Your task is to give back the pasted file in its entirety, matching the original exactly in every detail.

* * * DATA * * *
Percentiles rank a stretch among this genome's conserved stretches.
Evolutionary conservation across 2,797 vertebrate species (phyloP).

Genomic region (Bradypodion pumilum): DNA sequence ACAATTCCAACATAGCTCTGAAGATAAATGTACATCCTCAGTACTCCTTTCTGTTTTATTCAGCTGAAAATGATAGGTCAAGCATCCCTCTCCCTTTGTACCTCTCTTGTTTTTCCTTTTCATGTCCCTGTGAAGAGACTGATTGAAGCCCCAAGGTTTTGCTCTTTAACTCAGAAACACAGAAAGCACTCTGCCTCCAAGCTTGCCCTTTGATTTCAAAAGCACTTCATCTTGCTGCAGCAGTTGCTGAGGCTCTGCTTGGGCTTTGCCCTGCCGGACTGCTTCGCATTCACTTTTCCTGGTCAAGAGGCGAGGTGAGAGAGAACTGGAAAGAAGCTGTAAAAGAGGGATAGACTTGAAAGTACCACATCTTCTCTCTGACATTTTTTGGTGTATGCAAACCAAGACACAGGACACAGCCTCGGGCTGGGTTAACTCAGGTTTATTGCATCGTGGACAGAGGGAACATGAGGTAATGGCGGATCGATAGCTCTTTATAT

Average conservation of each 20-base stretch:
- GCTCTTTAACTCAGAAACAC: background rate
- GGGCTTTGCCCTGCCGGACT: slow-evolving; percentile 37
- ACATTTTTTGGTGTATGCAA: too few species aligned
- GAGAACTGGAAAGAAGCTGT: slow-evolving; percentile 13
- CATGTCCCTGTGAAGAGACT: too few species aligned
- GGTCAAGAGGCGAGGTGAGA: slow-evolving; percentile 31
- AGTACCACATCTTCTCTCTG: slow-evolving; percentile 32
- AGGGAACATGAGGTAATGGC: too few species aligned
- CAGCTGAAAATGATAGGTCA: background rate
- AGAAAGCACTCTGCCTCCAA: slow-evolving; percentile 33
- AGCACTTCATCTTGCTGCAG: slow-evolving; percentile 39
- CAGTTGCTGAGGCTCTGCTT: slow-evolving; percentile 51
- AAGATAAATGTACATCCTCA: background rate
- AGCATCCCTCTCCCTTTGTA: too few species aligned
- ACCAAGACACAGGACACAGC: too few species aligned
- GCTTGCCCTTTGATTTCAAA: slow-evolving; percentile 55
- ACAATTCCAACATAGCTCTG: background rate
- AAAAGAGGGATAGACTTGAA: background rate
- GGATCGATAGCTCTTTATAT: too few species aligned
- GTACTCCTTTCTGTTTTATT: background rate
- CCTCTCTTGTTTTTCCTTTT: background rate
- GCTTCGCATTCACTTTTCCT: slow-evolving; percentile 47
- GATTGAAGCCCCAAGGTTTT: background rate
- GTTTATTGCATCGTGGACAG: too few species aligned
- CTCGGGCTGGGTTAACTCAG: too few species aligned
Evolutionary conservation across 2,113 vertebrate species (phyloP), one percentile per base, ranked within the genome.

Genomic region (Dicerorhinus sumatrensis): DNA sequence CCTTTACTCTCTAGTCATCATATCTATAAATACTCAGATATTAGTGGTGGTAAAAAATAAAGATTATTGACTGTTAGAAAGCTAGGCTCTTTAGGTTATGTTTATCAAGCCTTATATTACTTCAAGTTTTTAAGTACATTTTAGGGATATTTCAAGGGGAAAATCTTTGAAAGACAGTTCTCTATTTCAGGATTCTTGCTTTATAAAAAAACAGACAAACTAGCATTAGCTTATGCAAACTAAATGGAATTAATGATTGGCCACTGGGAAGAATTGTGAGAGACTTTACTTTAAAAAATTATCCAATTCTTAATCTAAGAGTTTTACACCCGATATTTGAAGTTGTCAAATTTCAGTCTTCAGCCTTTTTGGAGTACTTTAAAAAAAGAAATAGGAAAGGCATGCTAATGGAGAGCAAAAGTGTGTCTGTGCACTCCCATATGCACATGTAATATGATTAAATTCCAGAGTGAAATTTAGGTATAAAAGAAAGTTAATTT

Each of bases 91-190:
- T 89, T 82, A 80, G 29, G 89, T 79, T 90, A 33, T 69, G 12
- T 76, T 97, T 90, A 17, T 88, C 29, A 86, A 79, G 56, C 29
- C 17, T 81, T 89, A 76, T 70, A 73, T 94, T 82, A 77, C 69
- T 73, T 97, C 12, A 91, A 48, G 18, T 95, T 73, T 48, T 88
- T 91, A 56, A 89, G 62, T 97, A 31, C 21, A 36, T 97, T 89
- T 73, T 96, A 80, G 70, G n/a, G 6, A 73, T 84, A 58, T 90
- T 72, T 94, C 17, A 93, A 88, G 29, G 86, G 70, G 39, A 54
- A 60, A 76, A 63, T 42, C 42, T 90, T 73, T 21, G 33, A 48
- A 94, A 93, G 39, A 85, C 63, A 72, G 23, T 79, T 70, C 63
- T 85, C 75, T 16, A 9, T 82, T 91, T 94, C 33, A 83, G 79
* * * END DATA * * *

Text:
Percentiles rank a stretch among this genome's conserved stretches.
Evolutionary conservation across 2,797 vertebrate species (phyloP).

Genomic region (Bradypodion pumilum): DNA sequence ACAATTCCAACATAGCTCTGAAGATAAATGTACATCCTCAGTACTCCTTTCTGTTTTATTCAGCTGAAAATGATAGGTCAAGCATCCCTCTCCCTTTGTACCTCTCTTGTTTTTCCTTTTCATGTCCCTGTGAAGAGACTGATTGAAGCCCCAAGGTTTTGCTCTTTAACTCAGAAACACAGAAAGCACTCTGCCTCCAAGCTTGCCCTTTGATTTCAAAAGCACTTCATCTTGCTGCAGCAGTTGCTGAGGCTCTGCTTGGGCTTTGCCCTGCCGGACTGCTTCGCATTCACTTTTCCTGGTCAAGAGGCGAGGTGAGAGAGAACTGGAAAGAAGCTGTAAAAGAGGGATAGACTTGAAAGTACCACATCTTCTCTCTGACATTTTTTGGTGTATGCAAACCAAGACACAGGACACAGCCTCGGGCTGGGTTAACTCAGGTTTATTGCATCGTGGACAGAGGGAACATGAGGTAATGGCGGATCGATAGCTCTTTATAT

Average conservation of each 20-base stretch:
- GCTCTTTAACTCAGAAACAC: background rate
- GGGCTTTGCCCTGCCGGACT: slow-evolving; percentile 37
- ACATTTTTTGGTGTATGCAA: too few species aligned
- GAGAACTGGAAAGAAGCTGT: slow-evolving; percentile 13
- CATGTCCCTGTGAAGAGACT: too few species aligned
- GGTCAAGAGGCGAGGTGAGA: slow-evolving; percentile 31
- AGTACCACATCTTCTCTCTG: slow-evolving; percentile 32
- AGGGAACATGAGGTAATGGC: too few species aligned
- CAGCTGAAAATGATAGGTCA: background rate
- AGAAAGCACTCTGCCTCCAA: slow-evolving; percentile 33
- AGCACTTCATCTTGCTGCAG: slow-evolving; percentile 39
- CAGTTGCTGAGGCTCTGCTT: slow-evolving; percentile 51
- AAGATAAATGTACATCCTCA: background rate
- AGCATCCCTCTCCCTTTGTA: too few species aligned
- ACCAAGACACAGGACACAGC: too few species aligned
- GCTTGCCCTTTGATTTCAAA: slow-evolving; percentile 55
- ACAATTCCAACATAGCTCTG: background rate
- AAAAGAGGGATAGACTTGAA: background rate
- GGATCGATAGCTCTTTATAT: too few species aligned
- GTACTCCTTTCTGTTTTATT: background rate
- CCTCTCTTGTTTTTCCTTTT: background rate
- GCTTCGCATTCACTTTTCCT: slow-evolving; percentile 47
- GATTGAAGCCCCAAGGTTTT: background rate
- GTTTATTGCATCGTGGACAG: too few species aligned
- CTCGGGCTGGGTTAACTCAG: too few species aligned
Evolutionary conservation across 2,113 vertebrate species (phyloP), one percentile per base, ranked within the genome.

Genomic region (Dicerorhinus sumatrensis): DNA sequence CCTTTACTCTCTAGTCATCATATCTATAAATACTCAGATATTAGTGGTGGTAAAAAATAAAGATTATTGACTGTTAGAAAGCTAGGCTCTTTAGGTTATGTTTATCAAGCCTTATATTACTTCAAGTTTTTAAGTACATTTTAGGGATATTTCAAGGGGAAAATCTTTGAAAGACAGTTCTCTATTTCAGGATTCTTGCTTTATAAAAAAACAGACAAACTAGCATTAGCTTATGCAAACTAAATGGAATTAATGATTGGCCACTGGGAAGAATTGTGAGAGACTTTACTTTAAAAAATTATCCAATTCTTAATCTAAGAGTTTTACACCCGATATTTGAAGTTGTCAAATTTCAGTCTTCAGCCTTTTTGGAGTACTTTAAAAAAAGAAATAGGAAAGGCATGCTAATGGAGAGCAAAAGTGTGTCTGTGCACTCCCATATGCACATGTAATATGATTAAATTCCAGAGTGAAATTTAGGTATAAAAGAAAGTTAATTT

Each of bases 91-190:
- T 89, T 82, A 80, G 29, G 89, T 79, T 90, A 33, T 69, G 12
- T 76, T 97, T 90, A 17, T 88, C 29, A 86, A 79, G 56, C 29
- C 17, T 81, T 89, A 76, T 70, A 73, T 94, T 82, A 77, C 69
- T 73, T 97, C 12, A 91, A 48, G 18, T 95, T 73, T 48, T 88
- T 91, A 56, A 89, G 62, T 97, A 31, C 21, A 36, T 97, T 89
- T 73, T 96, A 80, G 70, G n/a, G 6, A 73, T 84, A 58, T 90
- T 72, T 94, C 17, A 93, A 88, G 29, G 86, G 70, G 39, A 54
- A 60, A 76, A 63, T 42, C 42, T 90, T 73, T 21, G 33, A 48
- A 94, A 93, G 39, A 85, C 63, A 72, G 23, T 79, T 70, C 63
- T 85, C 75, T 16, A 9, T 82, T 91, T 94, C 33, A 83, G 79